Secretory Carcinoma of the Breast, a review

Secretory Carcinoma of the breast, a review after nine years

In 2011 Pooja Vasudev and Kazuya Onuma of McMaster University published a nice review of secretory breast cancer. The following post follows the review and adds some additional images from a case study of Arce and coworkers  (2005)  to make it easier to understand. Unlike the six year old female in which secretory carcinoma of the breast was discovered, this cancer was found in a 52 year old male. 

Clinical Features


In keeping with its discovery in a pediatric patient, secretory carcinoma occurs in both children and adults. An age range of 3-83 years with a median range of 25 years in females.  Secretory breast cancer is also seen in young males.


Like other secretory carcinomas, those of the breast tend to be  slow-growing, and painless. The secretory breast tumor may or not be palpable and mobile. To be mobile suggests that it is not attached to surrounding tissue.


The most common location of secretory carcinoma of the breast appears to be the upper-outer quadrant with rare occurrence in the ectopic breast tissue of the axilla (arm pit). This comment is of interest in that the axilla is a common location for secretory carcinoma of the skin.

Hormonal involvement

When secretory carcinoma of the breast occurs in prepubertal males, it tends to present as a sub areolar mass and limited nipple discharge. The authors mentioned “characteristic hypersecretion” and the suggestion of possible  “hormonal pathogenesis” without the documentation of a hormonal abnormality. Nevertheless, in male patients, secretory carcinoma may develop in gynecomastia.

Sonography Features

The authors presented an ultrasound image of a secretory carcinoma. The tumor was termed hypoechoic meaning that it reflected the sound waves less than the surrounding tissue. A fluid filled  simple cyst reflects sound waves even less (Fig. 1).  Unlike their thyroid gland counterparts, breast secretory carcinomas tend to lack calcium deposits.   Calcium deposits in infiltrating ductal carcinoma may also show up in ultrasound. (Fig. 1).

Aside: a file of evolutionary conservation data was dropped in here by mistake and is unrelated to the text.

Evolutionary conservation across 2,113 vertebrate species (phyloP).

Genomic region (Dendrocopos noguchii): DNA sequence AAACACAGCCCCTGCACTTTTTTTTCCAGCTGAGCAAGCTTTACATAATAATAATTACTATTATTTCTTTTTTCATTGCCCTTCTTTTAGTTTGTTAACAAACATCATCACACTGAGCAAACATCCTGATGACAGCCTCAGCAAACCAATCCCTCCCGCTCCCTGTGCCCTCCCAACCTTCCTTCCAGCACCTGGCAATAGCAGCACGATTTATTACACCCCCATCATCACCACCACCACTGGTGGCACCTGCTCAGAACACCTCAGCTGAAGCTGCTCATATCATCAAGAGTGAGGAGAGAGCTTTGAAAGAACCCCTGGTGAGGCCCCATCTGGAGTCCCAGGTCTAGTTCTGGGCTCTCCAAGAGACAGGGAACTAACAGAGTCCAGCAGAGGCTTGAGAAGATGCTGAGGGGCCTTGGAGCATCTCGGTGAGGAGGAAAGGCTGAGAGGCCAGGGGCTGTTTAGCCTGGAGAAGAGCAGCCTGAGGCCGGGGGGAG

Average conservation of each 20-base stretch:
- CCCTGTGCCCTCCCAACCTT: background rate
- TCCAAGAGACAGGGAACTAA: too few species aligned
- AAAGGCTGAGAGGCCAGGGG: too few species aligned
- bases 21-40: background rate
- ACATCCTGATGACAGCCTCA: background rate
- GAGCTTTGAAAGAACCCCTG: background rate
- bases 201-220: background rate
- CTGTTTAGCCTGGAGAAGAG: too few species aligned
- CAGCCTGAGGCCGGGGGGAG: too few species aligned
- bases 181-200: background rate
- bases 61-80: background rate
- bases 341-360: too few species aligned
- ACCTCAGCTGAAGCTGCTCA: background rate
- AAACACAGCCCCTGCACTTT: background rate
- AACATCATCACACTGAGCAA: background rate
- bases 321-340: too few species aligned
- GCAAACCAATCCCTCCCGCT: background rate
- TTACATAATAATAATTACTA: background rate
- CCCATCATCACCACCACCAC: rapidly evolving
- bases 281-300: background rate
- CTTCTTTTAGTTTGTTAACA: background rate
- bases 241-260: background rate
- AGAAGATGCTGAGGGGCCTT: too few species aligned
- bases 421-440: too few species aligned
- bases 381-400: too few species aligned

Ultrasound image of a secretory carcinoma showing simple breast cyst, infiltrating ductal carcinoma and secretory carcinoma.

Figure 1 Contrasting image of different types of ultrasound images of breast lesions

Ultrasound images of secretory carcinoma of the breast may also resemble

  • fibroadenoma with a well-circumscribed, hypoechoic to isoechoic mass, sometimes with micro lobulations
  • medullary carcinoma
  • papillary carcinoma
  • mucinous carcinomas

Figure 2 shows some examples of these lesions.

Ultrasound images of secretory carcinoma of the breast may also resemble, fibroadenoma, medullary carcinoma, intracystic papillary carcinoma and mucinous carcinoma.

Figure 2 Common breast cancers that may appear similar to secretory carcinoma in ultrasound

Macroscopic Features

  • solitary, discrete, firm mass
  • variable “nodularity”
  • well defined margins, though can be infiltrative
  • cut surface  gray, white, yellow, or tan
  • maximum size range 0.5 – 16 cm, typical size range 1.5 – 3.0 cm.
  • Tumors tend to be larger in adults.

Arce and coworkers (2005) published a case of a 52 year old male who presented with a slow growing secretory carcinoma that was surgically removed a month before they saw him. The original tumor measured 5×7 cm. Residual tumor is shown in Figure 3, panel 1a from Arce 2005. The patient underwent a traditional cytotoxic chemotherapy with adjuvant 5-fluorouracil, adriamycin and cyclophosphamide. After 18 months the patient presented with metastases (Figure 3, Arce 2005 panel 3a).

Fig 1a shows an excised residual tumor and Fig 3a, shows ulcerated metastases at surgical scar and arm pit of patient.

Figure 3. Images from Arce (2005) that illustrate content in the Vasudev,& Onuma review. 1a An excised residual secretory carcinoma 3a Two metastases occurred at the surgical scar, one of which is ulcerated. Three more tumors metastasized to the arm pit

Microscopic Features

  • Microcystic, ductal, and solid patterns are observed. TRK kinases control  lobular growth of glands.
  • Hyalinized fibrous material is frequently observed centrally.
  • Peripheral papillary architecture is sometimes observed.
  • Tumor cells are polygonal, with vacuolated pale-pink or
    amphophilic cytoplasm.  This is a common feature of MASC.